As we learned through the Panama Papers, establishing a corporation is not difficult. Especially, when you have occasion to dodge your tax obligation or launder illegal profits. In contrast, when you want to raise money for community development incorporating draws more scrutiny, at least in the U.S.

The U.S. government allows tax deductible donations to socially beneficial organizations incorporated as non-profits. However, the Internal Revenue Service needs proof that the non-profit corporation is actually operating to benefit society. (Apparently, no such scrutiny is applied to anonymous, for-profit corporations operating in known tax havens).

As a result, a small group of people intending to develop a blighted neighborhood, or provide job training to unemployed adults faces a huge obstacle. They cannot attract tax deductible donations without incorporating and filing voluminous tax documentation annually.

Ioby (In Our Back Yard) provides non-profit, incorporated status to ordinary people who want to do good. It enables accountantless and lawyerless groups to conduct crowdsourcing that is tax deductible for donors.

Ioby is, well, your very own shell corporation.

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What we do

ioby helps neighbors grow and implement great ideas one block at a time. Our crowd-resourcing platform connects leaders with funding and support to make our neighborhoods safer, greener, more livable and more fun.

ioby believes that it should be easy to make meaningful change “in our backyards” – the positive opposite of NIMBY.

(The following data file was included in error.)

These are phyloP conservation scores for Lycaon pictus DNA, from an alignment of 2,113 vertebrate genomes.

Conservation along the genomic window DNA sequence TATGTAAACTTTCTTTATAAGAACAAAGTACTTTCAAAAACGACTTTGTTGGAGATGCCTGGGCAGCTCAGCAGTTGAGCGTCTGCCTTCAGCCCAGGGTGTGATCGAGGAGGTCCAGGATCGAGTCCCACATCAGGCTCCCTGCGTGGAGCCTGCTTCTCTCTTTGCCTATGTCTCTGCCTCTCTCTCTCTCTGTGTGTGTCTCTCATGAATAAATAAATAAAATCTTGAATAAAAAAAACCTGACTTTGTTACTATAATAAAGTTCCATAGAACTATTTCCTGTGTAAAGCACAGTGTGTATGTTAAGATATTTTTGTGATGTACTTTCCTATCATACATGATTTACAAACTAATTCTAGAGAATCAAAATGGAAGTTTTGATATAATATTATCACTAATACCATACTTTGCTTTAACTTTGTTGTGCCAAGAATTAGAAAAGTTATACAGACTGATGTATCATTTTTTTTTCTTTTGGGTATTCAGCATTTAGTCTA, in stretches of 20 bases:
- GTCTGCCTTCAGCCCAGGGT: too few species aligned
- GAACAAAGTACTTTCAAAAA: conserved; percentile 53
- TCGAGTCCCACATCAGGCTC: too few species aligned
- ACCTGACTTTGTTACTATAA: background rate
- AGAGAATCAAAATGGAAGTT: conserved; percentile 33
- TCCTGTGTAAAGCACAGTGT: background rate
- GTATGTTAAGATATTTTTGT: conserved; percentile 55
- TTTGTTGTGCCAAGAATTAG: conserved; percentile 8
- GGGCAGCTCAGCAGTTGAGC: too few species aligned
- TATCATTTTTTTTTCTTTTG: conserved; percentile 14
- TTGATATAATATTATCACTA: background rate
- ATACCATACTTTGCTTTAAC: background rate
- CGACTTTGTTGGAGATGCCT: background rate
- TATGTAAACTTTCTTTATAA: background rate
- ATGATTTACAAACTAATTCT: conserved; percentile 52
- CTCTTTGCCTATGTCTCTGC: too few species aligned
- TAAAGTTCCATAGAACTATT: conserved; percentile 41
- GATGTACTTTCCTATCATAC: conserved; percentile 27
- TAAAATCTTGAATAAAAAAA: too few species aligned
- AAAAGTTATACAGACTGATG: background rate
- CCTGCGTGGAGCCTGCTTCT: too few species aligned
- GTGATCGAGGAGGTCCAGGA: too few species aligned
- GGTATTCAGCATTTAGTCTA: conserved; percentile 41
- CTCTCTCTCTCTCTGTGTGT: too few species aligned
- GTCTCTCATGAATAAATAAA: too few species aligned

How we do it

ioby uses the concept of crowd-resourcing (a term we coined) to drive projects to success:

       crowdfunding + resource organizing = crowd-resourcing

Crowdfunding is the pooling of small online donations for a cause or project.

Resource organizing is a core tenet of community organizing that considers activists and advocates the best supporters to ensure the success and long-term stewardship of a cause or project.

As a combination of these two, ioby’s platform gives everyone the ability to organize all kinds of capital—cash, social networks, in-kind donations, volunteer time, advocacy—from within the neighborhood to make the neighborhood a better place to live.

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This was really part of our founding initiative. The US Forest Service had done all this research in 2007 on the grassroots groups that stewarded open green space in New York City. They inventoried these groups, and they found that about seventy percent of them are volunteer-run and more than half had annual budgets of less than a thousand dollars.

Our interest was in supporting this civic vanguard in this grassroots, mobilized network of people who just were responding to the urge to protect and care for open spaces and public spaces in cities. By being able to extend our 501(c)3 status through fiscal sponsorship, we’re allowing those groups a couple different things.

One is their donors can write off their donations to those projects. The other is the groups don’t have to feel forced to incorporate because they can use ioby as a fiscal sponsor up to a certain point so they don’t have to have that urge to incorporate. They can stay unincorporated for longer periods of time or possibly even consider incorporating in a different way.

Then I guess the third part is, and I think that this varies depending on groups, so I would say some groups have said that being able to operate under ioby’s fiscal umbrella has, in some ways, legitimized their work in the eye’s of some of their potential donors or supporters. It’s about people’s perceptions of where they’re putting their funding or who they’re throwing their weight behind.

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